Treatment Planning and Handoff

Too frequently now, consumers who must rely on this rapidly decaying system report that the risk of seeking care outweighs any benefit they might have otherwise received prior to issuance of federal guidelines and state regulations.  Many report the humiliation of presenting to a system that flags them as miscreants adds far too much psychological burden to the process of self-care and is destructive of not only their own well-being, but that of their family members who also bear the burden of failed medical supports and stigma.  Too often now, the “treatment plan” takes the form of a monthly forensic investigation of the components of their urine and a pill count without concern for results, outcomes, or the impact of the UTS or pill count on adaptive functioning and well-being.  Prisoners feel sentenced to a probationary period for a crime they did not commit.  To what degree and how badly can this go awry?  Let’s check in on Marlene and David again.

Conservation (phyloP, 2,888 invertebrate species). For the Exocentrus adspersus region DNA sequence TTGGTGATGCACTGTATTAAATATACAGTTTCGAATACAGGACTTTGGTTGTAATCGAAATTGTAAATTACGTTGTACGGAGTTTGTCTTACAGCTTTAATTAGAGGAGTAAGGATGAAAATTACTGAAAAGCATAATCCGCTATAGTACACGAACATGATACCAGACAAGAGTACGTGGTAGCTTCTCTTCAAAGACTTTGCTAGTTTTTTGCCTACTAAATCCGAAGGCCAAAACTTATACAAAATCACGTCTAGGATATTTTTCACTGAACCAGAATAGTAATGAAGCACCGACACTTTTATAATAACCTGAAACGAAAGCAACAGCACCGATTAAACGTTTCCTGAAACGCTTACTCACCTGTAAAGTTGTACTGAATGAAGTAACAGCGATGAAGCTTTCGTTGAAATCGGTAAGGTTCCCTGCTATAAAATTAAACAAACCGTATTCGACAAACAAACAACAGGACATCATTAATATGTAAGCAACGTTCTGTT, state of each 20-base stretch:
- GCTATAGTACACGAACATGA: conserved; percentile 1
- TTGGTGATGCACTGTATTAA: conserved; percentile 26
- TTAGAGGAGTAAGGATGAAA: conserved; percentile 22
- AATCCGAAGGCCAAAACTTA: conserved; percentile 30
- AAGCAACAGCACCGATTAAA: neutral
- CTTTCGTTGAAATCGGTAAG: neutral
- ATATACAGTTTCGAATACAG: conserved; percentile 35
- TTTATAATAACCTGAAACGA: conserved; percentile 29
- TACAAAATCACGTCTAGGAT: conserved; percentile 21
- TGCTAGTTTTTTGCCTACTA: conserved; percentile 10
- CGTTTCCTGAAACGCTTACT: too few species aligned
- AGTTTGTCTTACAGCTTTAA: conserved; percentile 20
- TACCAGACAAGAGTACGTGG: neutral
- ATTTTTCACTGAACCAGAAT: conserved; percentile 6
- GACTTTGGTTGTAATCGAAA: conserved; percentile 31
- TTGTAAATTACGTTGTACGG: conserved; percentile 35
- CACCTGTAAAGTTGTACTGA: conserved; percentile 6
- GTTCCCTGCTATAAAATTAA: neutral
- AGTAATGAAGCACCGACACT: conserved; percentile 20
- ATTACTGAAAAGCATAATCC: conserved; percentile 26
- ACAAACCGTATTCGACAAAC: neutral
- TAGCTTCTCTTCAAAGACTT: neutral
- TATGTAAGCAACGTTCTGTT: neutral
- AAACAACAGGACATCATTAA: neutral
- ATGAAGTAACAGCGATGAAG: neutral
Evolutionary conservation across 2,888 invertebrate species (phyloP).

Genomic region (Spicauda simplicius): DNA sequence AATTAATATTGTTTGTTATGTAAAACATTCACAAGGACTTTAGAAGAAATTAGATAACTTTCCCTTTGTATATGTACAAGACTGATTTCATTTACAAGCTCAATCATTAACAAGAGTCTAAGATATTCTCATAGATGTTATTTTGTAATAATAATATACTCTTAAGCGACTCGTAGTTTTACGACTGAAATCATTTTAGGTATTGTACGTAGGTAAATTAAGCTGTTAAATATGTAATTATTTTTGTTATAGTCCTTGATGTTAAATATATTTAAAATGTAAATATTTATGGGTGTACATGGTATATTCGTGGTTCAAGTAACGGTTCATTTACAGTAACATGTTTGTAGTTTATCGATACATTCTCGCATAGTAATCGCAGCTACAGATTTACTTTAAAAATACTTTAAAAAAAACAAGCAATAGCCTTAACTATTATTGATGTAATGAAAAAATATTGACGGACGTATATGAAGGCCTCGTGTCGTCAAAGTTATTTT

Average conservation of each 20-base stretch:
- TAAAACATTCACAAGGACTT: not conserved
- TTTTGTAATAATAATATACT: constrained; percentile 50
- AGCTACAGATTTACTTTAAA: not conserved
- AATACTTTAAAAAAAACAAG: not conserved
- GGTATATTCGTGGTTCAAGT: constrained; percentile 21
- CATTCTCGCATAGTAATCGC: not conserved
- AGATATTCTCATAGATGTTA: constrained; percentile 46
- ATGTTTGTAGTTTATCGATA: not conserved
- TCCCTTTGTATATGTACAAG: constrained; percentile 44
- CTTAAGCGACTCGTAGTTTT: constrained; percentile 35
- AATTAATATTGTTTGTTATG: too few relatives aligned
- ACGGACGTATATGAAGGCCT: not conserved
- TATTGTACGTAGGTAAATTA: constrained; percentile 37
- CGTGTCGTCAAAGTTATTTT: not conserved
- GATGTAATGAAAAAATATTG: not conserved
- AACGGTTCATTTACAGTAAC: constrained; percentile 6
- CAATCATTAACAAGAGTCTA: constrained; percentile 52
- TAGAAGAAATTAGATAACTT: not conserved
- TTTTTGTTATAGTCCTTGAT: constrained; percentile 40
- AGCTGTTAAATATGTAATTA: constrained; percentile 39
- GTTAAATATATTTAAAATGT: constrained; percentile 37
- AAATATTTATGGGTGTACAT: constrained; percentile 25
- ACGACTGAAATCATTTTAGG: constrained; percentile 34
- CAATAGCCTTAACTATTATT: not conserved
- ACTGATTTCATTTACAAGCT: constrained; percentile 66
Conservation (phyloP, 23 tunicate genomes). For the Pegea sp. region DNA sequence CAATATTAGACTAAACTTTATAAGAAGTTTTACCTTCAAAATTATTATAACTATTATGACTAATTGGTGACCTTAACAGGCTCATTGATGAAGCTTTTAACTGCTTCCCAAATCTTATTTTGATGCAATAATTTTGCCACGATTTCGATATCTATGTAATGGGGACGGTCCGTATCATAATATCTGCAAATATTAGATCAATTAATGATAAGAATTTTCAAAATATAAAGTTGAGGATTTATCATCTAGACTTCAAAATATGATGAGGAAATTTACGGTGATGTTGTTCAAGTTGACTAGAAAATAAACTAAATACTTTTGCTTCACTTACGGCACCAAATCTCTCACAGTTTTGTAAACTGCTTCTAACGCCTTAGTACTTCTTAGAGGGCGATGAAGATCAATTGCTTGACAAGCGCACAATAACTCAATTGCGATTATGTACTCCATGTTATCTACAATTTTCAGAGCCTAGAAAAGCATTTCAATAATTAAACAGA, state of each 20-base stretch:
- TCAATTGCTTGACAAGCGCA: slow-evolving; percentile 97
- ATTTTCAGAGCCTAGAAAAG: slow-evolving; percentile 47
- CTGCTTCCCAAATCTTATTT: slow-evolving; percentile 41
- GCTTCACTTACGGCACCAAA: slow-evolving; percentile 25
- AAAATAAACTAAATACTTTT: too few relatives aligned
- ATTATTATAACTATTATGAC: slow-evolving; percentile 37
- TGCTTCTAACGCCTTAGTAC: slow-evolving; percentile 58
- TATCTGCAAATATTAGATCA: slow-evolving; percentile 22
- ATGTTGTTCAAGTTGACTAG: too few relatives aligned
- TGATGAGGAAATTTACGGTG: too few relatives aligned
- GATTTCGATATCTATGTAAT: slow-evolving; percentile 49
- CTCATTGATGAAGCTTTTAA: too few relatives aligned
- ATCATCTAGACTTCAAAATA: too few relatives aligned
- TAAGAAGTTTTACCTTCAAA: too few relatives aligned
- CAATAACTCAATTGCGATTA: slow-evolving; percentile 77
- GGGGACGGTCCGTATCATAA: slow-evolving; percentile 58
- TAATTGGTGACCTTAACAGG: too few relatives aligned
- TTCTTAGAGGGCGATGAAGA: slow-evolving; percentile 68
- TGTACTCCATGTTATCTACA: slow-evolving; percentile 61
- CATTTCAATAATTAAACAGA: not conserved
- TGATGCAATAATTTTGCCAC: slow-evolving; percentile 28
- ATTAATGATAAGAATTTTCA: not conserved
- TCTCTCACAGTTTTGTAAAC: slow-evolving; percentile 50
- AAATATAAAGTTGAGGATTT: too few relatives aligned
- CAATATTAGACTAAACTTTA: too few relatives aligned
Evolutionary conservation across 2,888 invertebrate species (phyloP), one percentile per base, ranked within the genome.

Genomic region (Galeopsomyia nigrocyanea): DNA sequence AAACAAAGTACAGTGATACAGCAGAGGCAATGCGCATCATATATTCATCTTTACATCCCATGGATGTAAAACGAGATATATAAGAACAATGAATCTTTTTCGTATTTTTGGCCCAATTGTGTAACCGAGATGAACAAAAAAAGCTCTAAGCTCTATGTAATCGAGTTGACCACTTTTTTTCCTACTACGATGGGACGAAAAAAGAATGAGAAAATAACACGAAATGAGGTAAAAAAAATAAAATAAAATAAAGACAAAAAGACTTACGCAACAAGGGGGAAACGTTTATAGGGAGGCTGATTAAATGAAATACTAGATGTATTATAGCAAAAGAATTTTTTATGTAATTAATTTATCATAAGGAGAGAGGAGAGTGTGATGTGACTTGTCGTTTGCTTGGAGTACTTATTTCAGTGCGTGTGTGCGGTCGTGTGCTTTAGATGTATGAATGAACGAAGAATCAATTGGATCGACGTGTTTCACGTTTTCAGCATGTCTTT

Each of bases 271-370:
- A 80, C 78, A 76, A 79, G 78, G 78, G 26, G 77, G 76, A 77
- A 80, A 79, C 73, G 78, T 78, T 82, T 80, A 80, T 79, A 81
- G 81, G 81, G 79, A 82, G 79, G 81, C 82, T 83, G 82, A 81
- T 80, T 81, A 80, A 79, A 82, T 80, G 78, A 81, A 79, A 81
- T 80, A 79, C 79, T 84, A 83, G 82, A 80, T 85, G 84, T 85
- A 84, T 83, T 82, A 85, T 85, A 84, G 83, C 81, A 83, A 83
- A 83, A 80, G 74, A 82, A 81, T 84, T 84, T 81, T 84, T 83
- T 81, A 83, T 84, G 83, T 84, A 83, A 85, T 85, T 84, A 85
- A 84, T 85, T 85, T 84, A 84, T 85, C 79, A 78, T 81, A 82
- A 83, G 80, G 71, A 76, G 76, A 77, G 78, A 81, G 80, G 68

Marlene needs multiple services for the blood clotting factor that produced her hematoma which resulted in the loss of not one but two legs.  No referral has been made and there is nobody to follow up on the medications she left the hospital with. She needs in home assistive technology supports for environmental modifications – there is nobody to make a referral. She needs to be fitted with prostheses and her remainder limbs evaluated for future surgical reconstruction. Her aunt is making all of the phone calls, acting as her advocate, pushing through the closed doors of her local system, learning new language and new rules as she goes.  Because Denise cannot drive her vehicle and has no mobility, she is large trapped in her home, dependent on her aunt to assist with her recovery.  The palliative care that she needs to coordinate her recovery, which is available to her by regulation, remains unreachable because there is no physician available to coordinate a plan of care.